City Hall

McGinn at Odds with Council Over Light Rail

By Erica C. Barnett August 11, 2010

This post has been updated to include language from Mayor Mike McGinn's original Transit Master Plan proposal.

At a press briefing this morning, Mayor Mike McGinn appeared to have retreated somewhat from his insistence that the city put a tax proposal to pay for light rail on the ballot, saying, "That's one option. You have to do the transit study first" to determine "what are the best modes for those major corridors."

McGinn proposed updating the city's Transit Master Plan as part of his "Walk, Bike, Ride" initiative, but the city council restricted him from spending anything on the plan until the council could adopt specific rules for what the plan would study. McGinn initially wanted to explicitly study rail to Ballard and West Seattle along with other options; the council's restrictions say that the city must determine the best technology for every transit corridor, including Ballard and West Seattle, rather than choosing specific technologies in advance. Council members have expressed skepticism about the idea of funding an expensive light rail system locally, arguing that it should be funded at the regional level instead.

The "scope of work" McGinn originally proposed for the transit master plan included "Ballard and West Seattle rail transit modal analysis: evaluation of rail transit alternatives, potential alignments and phasing timeline options rail to Ballard and West Seattle." Ballard and West Seattle are the only corridors for which McGinn's scope of work explicitly mentions light rail. Council members have expressed skepticism about the idea of funding an expensive light rail system locally, arguing that it should be funded at the regional level instead.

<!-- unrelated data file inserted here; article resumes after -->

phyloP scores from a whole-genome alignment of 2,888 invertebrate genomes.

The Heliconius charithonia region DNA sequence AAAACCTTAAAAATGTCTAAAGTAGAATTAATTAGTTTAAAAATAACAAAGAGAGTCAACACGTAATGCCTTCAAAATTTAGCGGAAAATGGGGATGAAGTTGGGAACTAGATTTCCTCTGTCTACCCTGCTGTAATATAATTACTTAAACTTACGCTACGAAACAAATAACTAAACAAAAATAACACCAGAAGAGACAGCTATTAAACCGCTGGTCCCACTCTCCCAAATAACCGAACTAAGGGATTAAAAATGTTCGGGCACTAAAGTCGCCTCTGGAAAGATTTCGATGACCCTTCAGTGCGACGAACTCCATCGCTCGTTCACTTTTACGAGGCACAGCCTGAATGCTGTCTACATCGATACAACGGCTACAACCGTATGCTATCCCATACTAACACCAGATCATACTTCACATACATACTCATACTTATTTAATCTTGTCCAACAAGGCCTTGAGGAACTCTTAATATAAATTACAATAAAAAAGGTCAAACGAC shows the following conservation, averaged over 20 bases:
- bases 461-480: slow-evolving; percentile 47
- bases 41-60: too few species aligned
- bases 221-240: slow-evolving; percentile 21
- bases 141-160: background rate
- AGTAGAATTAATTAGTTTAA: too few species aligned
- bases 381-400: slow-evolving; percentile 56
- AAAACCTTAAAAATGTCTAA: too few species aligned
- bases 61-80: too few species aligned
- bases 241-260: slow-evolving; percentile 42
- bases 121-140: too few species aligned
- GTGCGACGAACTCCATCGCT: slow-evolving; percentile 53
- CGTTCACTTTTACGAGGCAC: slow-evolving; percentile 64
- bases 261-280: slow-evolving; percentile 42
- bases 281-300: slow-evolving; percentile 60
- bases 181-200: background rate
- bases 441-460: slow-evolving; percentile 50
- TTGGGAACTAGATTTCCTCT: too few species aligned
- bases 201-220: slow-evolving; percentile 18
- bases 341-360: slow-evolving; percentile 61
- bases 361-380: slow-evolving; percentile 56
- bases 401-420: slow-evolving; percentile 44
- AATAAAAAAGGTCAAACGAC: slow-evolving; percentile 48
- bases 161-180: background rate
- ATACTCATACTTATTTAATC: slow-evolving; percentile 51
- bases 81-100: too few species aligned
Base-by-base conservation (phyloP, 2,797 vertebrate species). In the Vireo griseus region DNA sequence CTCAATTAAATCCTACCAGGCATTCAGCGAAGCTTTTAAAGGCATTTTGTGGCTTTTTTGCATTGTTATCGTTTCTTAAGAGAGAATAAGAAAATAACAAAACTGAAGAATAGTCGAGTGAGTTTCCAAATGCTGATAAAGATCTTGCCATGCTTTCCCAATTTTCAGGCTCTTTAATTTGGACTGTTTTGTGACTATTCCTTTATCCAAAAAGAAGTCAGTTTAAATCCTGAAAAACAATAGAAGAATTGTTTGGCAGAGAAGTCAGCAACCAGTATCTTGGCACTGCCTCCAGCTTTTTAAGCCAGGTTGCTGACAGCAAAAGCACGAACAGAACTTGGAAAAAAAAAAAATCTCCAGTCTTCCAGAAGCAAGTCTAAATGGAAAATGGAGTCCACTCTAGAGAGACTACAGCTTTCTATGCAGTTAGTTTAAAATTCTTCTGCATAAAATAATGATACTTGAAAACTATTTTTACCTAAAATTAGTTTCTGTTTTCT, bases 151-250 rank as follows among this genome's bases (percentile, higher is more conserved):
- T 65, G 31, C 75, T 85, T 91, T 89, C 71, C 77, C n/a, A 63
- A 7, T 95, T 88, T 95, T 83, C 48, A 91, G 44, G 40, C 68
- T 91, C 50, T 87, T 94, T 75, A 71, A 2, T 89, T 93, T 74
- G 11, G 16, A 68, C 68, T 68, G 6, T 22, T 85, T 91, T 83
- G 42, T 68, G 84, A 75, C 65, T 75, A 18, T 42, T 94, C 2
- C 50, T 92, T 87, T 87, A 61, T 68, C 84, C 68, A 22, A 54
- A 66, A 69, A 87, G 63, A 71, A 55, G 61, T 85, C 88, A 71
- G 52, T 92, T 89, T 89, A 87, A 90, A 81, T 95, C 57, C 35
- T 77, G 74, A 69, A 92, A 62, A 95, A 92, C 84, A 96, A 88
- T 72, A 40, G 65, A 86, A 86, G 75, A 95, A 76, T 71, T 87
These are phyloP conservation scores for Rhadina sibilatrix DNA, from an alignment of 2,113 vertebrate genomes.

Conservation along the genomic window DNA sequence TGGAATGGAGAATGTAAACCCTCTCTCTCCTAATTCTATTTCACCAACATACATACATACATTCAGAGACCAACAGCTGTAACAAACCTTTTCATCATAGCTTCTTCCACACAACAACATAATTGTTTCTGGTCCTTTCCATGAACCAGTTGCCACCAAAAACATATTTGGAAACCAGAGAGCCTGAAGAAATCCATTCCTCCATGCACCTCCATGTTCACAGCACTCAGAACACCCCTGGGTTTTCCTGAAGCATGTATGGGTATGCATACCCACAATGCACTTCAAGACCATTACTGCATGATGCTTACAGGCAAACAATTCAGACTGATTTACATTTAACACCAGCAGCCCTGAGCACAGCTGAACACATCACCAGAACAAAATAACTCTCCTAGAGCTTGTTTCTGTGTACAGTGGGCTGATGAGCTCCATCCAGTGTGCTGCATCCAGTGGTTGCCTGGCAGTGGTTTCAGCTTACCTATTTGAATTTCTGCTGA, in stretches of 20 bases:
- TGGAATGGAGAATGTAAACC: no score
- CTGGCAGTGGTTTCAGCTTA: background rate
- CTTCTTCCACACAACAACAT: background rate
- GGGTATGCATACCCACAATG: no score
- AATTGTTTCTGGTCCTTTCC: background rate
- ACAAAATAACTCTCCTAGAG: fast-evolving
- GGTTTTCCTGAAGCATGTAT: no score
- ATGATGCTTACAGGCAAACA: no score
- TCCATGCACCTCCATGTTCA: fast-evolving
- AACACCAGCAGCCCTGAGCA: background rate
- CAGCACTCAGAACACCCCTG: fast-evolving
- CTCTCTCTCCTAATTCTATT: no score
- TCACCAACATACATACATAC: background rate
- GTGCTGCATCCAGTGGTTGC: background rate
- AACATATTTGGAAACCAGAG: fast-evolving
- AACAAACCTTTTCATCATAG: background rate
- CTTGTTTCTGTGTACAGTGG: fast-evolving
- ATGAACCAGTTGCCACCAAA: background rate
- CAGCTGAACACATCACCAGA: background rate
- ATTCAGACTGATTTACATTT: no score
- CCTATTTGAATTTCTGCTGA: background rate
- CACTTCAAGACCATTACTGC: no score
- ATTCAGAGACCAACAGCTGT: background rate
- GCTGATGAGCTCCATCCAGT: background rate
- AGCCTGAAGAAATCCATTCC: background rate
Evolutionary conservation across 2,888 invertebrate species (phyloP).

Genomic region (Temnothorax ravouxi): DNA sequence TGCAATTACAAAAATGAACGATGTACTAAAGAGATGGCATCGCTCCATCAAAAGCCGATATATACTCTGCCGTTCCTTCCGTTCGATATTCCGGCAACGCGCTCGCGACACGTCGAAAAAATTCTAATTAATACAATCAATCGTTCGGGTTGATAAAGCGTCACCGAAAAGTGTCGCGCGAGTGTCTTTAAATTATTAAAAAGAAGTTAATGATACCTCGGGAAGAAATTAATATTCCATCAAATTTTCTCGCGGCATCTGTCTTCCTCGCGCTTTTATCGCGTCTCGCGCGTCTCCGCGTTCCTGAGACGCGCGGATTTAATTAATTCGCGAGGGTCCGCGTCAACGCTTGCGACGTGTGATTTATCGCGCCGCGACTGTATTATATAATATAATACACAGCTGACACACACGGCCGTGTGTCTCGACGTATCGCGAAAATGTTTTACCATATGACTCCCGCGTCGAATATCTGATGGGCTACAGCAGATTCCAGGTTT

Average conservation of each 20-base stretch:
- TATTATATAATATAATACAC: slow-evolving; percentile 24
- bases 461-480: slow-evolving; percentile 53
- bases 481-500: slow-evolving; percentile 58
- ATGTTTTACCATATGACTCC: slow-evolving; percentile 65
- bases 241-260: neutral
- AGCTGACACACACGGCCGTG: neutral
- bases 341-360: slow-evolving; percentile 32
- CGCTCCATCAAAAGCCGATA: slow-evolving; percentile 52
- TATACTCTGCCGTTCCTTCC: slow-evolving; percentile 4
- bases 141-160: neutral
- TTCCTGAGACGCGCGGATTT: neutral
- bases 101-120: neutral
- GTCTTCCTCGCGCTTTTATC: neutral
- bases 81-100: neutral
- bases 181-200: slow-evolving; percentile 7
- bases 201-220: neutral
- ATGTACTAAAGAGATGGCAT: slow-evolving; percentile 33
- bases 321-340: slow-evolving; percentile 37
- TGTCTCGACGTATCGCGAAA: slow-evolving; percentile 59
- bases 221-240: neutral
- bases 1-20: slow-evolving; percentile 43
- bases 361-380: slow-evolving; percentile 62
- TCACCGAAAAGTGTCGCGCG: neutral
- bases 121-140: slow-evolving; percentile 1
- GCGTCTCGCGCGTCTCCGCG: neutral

Pushed on the question, however, McGinn said he, personally, didn't need a study to believe that light rail is the best technology for the Ballard-to-West Seattle corridor.

"Personally, I believe that light rail is the best technology for connecting our Westside neighborhoods," McGinn said. "It's something we need to do. But making a big infrastructure investment like that, you have to do the study to demonstrate that." He said the delay the council put on the Transit Master Plan could jeopardize plans to put a light-rail  tax on the ballot in 2011.

"We’ve seen such delays and skepticism and concern from the council with proceeding with the Transit Master Plan, which makes me concerned [about whether] here’s going to be support for moving ahead with that next year."

The council has only released half of the $600,000 needed to complete the transit plan.
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